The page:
Undoubtedly, software companies and developers could do much more to secure their code. For instance, bounds checking and better input validation on all code are a good start. Moreover, QA departments absolutely must design tests and dedicate resources to at least verify that proper input validation is in place and that buffers cannot be overflowed. More importantly, comprehensive planning and design to create a secure architecture and utilize secure coding practices are both prudent and seriously lacking.
Even after vulnerabilities are identified, many software vendors are quite slow to respond, and it often takes significant negative feedback and adamant requests from the user community before vendors will allocate resources to fix vulnerabilities and release patches. This is certainly the case with many Linux applications. Subsequently, when software vendors do respond by releasing security patches, they are usually quite important.
It is absolutely critical that all software be patched at the latest level—where security enhancements are included within the patches—and that any unneeded software be disabled or removed. This is particularly important for network listening applications, but can be true for any software installed on a machine. Just as with hardware and drivers, the more software installed on a machine, the more opportunities attackers have to find vulnerabilities and escalate their privilege.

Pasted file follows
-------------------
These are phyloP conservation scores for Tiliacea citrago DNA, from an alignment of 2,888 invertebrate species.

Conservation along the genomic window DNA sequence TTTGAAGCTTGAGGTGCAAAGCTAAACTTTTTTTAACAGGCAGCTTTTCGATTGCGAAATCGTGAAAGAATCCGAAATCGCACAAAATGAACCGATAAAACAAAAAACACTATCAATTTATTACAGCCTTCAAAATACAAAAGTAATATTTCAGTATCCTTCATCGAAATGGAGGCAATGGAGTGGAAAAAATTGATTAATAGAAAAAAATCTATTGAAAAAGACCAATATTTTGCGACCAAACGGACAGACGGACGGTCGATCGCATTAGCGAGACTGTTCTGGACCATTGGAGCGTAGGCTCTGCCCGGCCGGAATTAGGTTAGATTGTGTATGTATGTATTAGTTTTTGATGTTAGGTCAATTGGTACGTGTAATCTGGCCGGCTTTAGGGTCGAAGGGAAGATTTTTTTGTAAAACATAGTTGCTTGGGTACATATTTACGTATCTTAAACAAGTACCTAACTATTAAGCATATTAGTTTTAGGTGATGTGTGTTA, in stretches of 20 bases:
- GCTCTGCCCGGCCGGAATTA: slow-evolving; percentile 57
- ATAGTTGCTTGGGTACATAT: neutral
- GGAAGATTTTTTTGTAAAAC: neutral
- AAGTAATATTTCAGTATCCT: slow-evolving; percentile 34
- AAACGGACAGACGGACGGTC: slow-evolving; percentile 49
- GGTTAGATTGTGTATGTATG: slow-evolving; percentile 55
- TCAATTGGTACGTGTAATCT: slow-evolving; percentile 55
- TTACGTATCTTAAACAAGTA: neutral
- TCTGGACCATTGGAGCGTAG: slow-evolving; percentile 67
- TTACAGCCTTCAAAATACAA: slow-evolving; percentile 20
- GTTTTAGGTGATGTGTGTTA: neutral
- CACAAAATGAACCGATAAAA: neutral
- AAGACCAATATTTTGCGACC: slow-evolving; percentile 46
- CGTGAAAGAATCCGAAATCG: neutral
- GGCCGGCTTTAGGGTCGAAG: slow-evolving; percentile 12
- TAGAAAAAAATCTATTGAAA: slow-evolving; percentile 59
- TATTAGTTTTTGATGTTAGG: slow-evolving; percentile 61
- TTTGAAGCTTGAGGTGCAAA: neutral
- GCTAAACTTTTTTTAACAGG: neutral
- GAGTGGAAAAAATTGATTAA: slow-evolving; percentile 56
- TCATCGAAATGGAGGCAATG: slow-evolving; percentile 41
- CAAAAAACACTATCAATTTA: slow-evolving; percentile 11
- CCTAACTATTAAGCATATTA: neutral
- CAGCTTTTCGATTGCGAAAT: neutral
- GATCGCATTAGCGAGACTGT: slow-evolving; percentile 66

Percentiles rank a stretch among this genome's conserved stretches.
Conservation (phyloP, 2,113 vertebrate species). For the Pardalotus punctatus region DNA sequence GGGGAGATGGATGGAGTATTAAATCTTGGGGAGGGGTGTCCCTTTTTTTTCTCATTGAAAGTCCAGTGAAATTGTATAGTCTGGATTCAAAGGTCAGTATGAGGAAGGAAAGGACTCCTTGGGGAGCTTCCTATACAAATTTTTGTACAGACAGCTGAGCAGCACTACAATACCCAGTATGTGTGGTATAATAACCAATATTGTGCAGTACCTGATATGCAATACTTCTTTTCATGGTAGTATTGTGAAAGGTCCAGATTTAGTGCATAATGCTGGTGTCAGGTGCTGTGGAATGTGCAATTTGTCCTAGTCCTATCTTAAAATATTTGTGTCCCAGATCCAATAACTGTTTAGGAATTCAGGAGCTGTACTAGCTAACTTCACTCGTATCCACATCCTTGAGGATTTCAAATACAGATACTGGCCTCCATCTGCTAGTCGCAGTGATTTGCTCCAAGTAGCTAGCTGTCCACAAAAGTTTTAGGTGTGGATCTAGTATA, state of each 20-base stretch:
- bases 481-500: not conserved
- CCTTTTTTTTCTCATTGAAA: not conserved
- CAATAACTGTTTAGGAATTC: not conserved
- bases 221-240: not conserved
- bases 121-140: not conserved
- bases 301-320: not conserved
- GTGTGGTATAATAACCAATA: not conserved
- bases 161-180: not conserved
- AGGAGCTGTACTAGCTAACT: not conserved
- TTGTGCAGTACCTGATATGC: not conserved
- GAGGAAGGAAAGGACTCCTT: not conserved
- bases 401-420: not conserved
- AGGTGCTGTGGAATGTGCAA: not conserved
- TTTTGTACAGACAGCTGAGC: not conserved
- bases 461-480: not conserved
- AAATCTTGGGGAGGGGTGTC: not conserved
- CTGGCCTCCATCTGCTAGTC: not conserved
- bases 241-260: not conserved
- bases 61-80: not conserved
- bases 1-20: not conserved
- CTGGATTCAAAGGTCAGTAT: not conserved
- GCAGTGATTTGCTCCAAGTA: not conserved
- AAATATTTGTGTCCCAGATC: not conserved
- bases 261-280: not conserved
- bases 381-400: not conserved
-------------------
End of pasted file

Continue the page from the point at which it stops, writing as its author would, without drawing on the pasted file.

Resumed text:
Ideally, machines should have the lowest profile possible by having as few daemons as possible. Additionally, all daemons (especially network-listening daemons) should have as few permissions allotted to them as permissible while still allowing them to function. This recommendation is contrary to the current trend in Linux distributions as they try to compete with Windows-based servers and desktops by installing an ever-increasing number of applications by default. It is never a good idea to use a default Linux install (if given a choice). Instead, perform a custom installation providing only needed software applications.
Depending on how the software was installed, the ways to remove it will differ. For software that was automatically installed using the respective package manager that comes with the operating system (Yast for Suse, Yum for Red Hat, apt-get for Debian-based systems, and so on), using the same package manager to remove it is probably the best way to go. For RPM systems, you can use the rpm command with the -e flag. The -e stands for erase.
For other software that was compiled and installed manually, you will need to remove it manually, unless the installation tool includes a method for uninstalling it. Regardless, in Linux, removing software is as simple as deleting the binaries, their exclusive libraries, and any startup files that refer to them.
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